The blogosphere, as you know, is a giant echo chamber. Someone posts something and other sites parrot it like ventriloquist dummies, verbatim or nearly so. But does it matter if the original post is wrong?
Case in point: The pic below surfaced on MIC Gadget recently. It suggests this fellow in a very awesome robot costume, seemingly fashioned out of old iMac parts, appeared in Chongqing, China, along with his mutton-chopped Steve Jobs sidekick striking a Moses pose.
The thing is the photo was taken in Tokyo, Japan, not China. If you've ever been to the Tokyo Big Sight convention center, you'll remember its unmistakable inverted pyramids in the background of the photo.
I've been to Big Sight many times to cover trade shows, and figured the Apple duo attended a convention there. So I did a little digging on Japanese news and blog sites and, natch, they showed up.
As this photo from Japan's Walker Plus magazine shows, they attended an outdoor costume party at Comiket, the world's biggest fan-authored comics event, back in late December. So-called cosplayers dress up as their fave anime or manga characters, celebrities, monsters, or their own creations like ASCII art masked men.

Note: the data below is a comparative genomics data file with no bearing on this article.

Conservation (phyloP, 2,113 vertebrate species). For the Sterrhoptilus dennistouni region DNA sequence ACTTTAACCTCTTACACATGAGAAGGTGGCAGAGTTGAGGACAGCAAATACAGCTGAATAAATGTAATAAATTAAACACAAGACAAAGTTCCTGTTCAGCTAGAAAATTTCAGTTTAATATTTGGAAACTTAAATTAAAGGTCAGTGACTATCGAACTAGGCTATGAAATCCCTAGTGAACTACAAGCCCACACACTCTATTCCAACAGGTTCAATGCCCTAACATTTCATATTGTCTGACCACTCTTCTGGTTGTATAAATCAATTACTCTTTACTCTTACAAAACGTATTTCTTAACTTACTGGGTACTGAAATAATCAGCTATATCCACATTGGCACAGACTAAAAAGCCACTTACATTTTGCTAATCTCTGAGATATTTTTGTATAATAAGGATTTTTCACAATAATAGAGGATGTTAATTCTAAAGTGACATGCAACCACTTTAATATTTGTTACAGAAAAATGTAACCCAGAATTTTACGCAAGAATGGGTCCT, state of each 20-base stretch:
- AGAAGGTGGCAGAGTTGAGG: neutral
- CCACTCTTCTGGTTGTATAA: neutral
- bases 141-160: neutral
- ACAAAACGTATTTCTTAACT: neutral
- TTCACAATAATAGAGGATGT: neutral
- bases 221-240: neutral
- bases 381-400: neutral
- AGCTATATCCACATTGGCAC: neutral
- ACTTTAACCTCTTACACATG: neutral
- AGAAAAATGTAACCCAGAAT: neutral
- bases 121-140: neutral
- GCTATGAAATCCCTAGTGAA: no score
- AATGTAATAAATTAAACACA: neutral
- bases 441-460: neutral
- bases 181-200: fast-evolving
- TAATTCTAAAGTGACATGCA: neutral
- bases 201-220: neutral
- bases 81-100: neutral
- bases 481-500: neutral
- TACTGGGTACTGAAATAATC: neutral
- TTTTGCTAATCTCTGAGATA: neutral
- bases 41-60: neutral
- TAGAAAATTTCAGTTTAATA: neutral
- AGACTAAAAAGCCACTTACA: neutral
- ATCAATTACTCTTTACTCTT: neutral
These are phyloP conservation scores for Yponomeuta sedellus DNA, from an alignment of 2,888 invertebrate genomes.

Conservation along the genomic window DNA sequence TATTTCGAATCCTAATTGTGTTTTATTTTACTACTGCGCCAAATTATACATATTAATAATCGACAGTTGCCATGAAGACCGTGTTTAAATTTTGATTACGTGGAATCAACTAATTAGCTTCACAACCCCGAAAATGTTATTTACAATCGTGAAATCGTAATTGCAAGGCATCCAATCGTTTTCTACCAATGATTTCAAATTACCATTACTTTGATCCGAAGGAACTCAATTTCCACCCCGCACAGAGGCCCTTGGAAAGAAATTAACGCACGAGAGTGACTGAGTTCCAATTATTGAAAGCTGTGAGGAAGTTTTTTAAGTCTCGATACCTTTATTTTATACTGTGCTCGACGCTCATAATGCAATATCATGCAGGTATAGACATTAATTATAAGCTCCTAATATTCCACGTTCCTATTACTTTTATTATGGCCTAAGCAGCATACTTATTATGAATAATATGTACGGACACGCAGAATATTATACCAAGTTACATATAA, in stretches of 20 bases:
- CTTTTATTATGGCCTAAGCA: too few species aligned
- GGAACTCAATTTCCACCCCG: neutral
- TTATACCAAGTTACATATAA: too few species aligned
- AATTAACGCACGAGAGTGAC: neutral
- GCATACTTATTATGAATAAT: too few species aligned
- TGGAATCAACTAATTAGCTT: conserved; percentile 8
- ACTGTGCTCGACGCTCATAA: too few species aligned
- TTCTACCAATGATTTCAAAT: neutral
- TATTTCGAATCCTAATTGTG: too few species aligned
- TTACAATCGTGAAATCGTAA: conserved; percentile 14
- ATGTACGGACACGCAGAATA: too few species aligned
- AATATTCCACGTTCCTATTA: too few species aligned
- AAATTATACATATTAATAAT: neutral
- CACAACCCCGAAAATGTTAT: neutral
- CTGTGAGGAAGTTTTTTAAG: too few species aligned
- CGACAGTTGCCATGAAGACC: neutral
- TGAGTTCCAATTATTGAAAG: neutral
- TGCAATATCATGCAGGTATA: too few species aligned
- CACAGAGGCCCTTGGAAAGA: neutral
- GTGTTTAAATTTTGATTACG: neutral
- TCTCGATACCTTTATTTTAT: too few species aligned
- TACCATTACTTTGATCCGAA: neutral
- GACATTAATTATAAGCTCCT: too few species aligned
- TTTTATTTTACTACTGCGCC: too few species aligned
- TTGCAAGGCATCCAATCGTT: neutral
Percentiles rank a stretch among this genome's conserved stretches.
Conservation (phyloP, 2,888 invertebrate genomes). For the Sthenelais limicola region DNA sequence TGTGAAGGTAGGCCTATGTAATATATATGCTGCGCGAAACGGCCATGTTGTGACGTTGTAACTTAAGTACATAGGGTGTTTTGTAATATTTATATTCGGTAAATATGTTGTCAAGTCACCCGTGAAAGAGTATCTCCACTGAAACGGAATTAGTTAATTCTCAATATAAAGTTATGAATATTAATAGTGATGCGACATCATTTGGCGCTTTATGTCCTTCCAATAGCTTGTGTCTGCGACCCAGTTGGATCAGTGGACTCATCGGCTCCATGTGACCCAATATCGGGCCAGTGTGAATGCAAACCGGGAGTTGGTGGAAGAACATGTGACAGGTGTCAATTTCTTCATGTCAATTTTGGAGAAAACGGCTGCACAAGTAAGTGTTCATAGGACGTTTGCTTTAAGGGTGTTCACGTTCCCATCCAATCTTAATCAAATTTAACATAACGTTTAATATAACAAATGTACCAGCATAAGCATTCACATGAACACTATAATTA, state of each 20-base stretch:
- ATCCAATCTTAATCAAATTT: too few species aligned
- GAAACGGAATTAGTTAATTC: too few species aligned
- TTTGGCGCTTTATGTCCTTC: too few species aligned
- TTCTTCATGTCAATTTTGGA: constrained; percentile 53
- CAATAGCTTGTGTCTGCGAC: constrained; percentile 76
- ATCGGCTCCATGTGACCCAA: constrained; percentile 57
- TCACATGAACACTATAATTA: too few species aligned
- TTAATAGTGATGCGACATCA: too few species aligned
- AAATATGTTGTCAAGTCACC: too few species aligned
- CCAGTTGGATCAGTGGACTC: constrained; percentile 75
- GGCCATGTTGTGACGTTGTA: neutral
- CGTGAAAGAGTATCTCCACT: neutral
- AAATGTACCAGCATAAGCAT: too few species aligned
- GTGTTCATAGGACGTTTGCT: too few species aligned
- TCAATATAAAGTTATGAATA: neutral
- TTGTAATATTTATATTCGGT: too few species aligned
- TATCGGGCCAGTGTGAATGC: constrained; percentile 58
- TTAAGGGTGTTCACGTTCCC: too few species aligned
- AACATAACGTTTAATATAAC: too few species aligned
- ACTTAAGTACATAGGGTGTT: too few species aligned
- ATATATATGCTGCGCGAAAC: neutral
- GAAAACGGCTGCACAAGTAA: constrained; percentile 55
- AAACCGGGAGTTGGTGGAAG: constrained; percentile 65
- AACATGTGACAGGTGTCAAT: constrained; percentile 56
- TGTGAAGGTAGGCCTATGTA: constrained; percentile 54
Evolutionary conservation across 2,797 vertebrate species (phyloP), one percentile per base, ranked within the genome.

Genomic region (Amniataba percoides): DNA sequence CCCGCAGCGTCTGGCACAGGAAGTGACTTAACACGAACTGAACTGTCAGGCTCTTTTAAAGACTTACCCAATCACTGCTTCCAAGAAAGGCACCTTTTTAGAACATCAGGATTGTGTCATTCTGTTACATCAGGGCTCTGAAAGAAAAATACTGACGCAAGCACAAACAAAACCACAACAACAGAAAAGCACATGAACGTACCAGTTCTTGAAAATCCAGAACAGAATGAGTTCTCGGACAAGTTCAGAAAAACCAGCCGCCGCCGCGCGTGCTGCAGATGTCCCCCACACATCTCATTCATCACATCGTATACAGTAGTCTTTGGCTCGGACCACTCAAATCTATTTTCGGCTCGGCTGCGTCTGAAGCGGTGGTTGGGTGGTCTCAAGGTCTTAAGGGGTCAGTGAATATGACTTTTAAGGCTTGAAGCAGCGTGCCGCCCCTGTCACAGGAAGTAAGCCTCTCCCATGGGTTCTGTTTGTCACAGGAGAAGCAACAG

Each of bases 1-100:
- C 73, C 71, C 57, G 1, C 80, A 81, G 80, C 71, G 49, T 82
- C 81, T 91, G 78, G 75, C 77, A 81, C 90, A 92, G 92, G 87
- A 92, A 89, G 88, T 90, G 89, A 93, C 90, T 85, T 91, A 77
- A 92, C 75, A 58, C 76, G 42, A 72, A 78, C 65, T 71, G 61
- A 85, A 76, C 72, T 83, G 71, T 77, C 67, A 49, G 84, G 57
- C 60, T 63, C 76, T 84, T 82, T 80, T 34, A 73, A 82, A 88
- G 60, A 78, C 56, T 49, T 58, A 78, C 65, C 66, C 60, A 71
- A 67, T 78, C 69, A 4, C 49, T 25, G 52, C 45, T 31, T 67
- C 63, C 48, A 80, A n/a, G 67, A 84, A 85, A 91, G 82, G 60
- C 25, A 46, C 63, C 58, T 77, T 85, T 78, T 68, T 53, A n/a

Comiket, which attracts roughly half a million people over three days, is a wild event and showcases the colorful side of otaku and fanboy culture in Japan. Check out some other nutty cosplayer photos here (caution: erotic, freakish outfits abound).
The fact that these guys were photographed in Japan, and not China, is tangential to the wow factor of the Mac cybersuit. But I think they deserve enough credit, for all the effort that went into making that costume and getting it to Comiket, to get the caption right.
I'm still looking for the names of these noble cosplayers. Meanwhile, I asked MIC Gadget why it calls the Mac man "The Most Bad-Ass Apple Fanboy in China," but have yet to hear from them. I suspect it has something to do with the site taking its "tech knockoffs" focus to heart.
The photo has since disappeared from the post.
It all goes to show that when it comes to the blogosphere, particularly the tornado of ephemera that is tech blogging, caveat lector.